Acacia cultriformis, the Knife-leaf Wattle, is a bushy, medium to tall shrub, to 4 metres tall by 4 metres wide.
Acacia cultriformis occurs mainly on the western slopes of NSW extending into the north western plains and southern tablelands, from location such as Albury through West Wyalong to Wee Waa. It extends into Queensland into southern Queensland but only as far as between Stanthorpe and Inglewood. It appears to have several growth habits. In the Warrumbungle National Park, central NSW, plants are tall, upright shrubs. Planted specimens, near Tamworth, also central NSW, are rounded shrubs reaching a height of two metres. It has naturalised outside of its natural range and is considered to have weedy potential.
It grows in dry sclerophylll woodland as well as mallee-shrublands and heathlands, often on rocky sites as well as sandy soils.
Australian Wattles at least, can be broadly placed into 1 of 3 recognisable groups:
This species belongs to Group 1.
The triangular-shaped phyllodes (hence the common name) are crowded along the branches. The size of the phyllode varies from 20 to 30 millimetres long by 6 to 14 millimetres wide and bluish green in colour. There is a prominent gland on the upper margin.
The inflorescences comprise up to 40 very small staminate flowers carried in the globular heads. The heads, on some plants, are almost oval in shape. The heads are in racemes of up to 25 in leaf axils; bright yellow and cover plants in mid spring.
The pods, that follow the flowers, are linear and up to 70 millimetres long (see thumbnail).
Author’s notes: The specimens, in our cold climate garden (near Armidale), are tall shrubs with slightly pendulous branches.
This species is a very showy plant to grow. Plants are very daxxling when in full bloom and the grey sharply-shaped foliage also creates interest. It is very hardy on a range of soils. Grow in an open area in full sun for best effect.
Just note – it can be a weed outside its natural range. Good garden practice can include cutting off seed-pods before they are mature.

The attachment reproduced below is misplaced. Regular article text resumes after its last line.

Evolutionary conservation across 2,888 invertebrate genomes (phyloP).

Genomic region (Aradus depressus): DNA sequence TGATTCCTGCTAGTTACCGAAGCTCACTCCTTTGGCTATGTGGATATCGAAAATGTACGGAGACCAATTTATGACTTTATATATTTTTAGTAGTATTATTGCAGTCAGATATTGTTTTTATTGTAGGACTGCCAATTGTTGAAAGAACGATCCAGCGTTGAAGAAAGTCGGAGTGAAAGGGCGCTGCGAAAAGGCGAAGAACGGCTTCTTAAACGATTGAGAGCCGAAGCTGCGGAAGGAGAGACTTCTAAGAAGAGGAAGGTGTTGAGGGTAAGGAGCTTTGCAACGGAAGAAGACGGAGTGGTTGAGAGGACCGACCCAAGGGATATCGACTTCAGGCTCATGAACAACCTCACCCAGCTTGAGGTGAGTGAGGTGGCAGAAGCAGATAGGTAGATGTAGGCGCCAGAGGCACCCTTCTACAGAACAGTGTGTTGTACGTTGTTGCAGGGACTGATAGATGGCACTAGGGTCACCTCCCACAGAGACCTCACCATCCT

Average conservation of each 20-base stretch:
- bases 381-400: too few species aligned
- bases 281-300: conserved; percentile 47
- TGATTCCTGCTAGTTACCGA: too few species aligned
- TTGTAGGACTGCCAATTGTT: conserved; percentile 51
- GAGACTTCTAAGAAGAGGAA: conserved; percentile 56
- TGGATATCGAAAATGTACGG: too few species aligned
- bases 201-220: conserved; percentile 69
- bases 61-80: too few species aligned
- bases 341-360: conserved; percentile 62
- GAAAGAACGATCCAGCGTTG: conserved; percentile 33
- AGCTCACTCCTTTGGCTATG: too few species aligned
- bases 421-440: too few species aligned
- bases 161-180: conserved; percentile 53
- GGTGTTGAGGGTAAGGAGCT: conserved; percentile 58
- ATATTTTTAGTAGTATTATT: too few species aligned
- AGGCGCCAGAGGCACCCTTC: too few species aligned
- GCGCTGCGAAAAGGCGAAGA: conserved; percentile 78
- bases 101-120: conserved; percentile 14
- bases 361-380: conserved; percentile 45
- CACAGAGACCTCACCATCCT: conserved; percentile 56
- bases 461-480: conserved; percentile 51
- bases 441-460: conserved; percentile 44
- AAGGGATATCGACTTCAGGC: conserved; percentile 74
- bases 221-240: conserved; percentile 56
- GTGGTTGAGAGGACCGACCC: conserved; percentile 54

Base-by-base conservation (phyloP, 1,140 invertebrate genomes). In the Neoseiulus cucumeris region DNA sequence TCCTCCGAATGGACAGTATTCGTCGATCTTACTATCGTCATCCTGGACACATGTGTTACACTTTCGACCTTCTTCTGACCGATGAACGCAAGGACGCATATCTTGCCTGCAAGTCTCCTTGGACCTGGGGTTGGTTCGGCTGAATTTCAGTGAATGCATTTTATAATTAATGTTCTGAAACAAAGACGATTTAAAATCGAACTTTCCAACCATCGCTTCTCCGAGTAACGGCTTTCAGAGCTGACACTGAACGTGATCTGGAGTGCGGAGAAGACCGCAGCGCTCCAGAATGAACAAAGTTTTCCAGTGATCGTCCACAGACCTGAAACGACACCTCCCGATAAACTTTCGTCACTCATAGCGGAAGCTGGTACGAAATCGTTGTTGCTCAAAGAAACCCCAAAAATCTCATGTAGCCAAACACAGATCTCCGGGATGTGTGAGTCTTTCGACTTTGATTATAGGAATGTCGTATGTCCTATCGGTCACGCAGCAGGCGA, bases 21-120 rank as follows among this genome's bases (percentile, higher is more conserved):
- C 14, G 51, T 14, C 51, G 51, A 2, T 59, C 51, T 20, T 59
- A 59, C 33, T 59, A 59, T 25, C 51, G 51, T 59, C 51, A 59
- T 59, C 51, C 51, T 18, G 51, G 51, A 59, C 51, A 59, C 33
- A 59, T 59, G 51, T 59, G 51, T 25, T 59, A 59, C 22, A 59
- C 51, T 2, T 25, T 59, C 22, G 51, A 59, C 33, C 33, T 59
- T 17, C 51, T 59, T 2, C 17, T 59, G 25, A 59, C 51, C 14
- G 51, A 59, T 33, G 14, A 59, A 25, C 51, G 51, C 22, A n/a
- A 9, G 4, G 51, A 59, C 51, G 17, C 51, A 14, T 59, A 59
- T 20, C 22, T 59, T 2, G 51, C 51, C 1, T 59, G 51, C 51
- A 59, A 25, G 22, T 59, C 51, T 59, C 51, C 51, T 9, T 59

Propagation is easy from scarified seed by covering with boiling water for 24 hours and discarding any seeds still floating on the surface.
Most wattles will die in a fire and regenerate from seed. Some species exhibit suckering from basal parts and roots.
Acacia is a highly diverse genus, with over 1500 recognised species (placing it in the top-10 most-diverse plant genera) occurring in most continents except for Europe. Australia has about 970 spp., most of which are endemic. There are also about 10 exotic species. NSW has about 235 recognised species. Some species have become weeds in other states outside of their natural range (eg: wattles from Western Australia into NSW and vice versa).
Acacia – from Greek Akakia – which refers to an Ancient Greek preparation made from one of the many species; the name of which derives from akis, meaning “thorn” – referring to the thorns of species in Africa.
cultriformis – Latin – cultri – meaning “knives” and –formis – “form” – referring to the knife-shaped phyllodes of this plant.
This species is not considered to be at risk of extinction in the wild.
NSW Flora Online (PlantNET) – Acacia cultriformis profile page https://plantnet.rbgsyd.nsw.gov.au/cgi-bin/NSWfl.pl?page=nswfl&lvl=sp&name=Acacia~cultriformis
Wrigley, J.W. & Fagg, M.I. (2001). Australian Native Plants – Propagation, cultivation and use in landscaping. 4th edition. New Holland Publishers, Pty. Ltd. Australia.
Australian National Herbarium – Acacia cultriformis profile page https://www.anbg.gov.au/acacia/species/A-cultriformis.html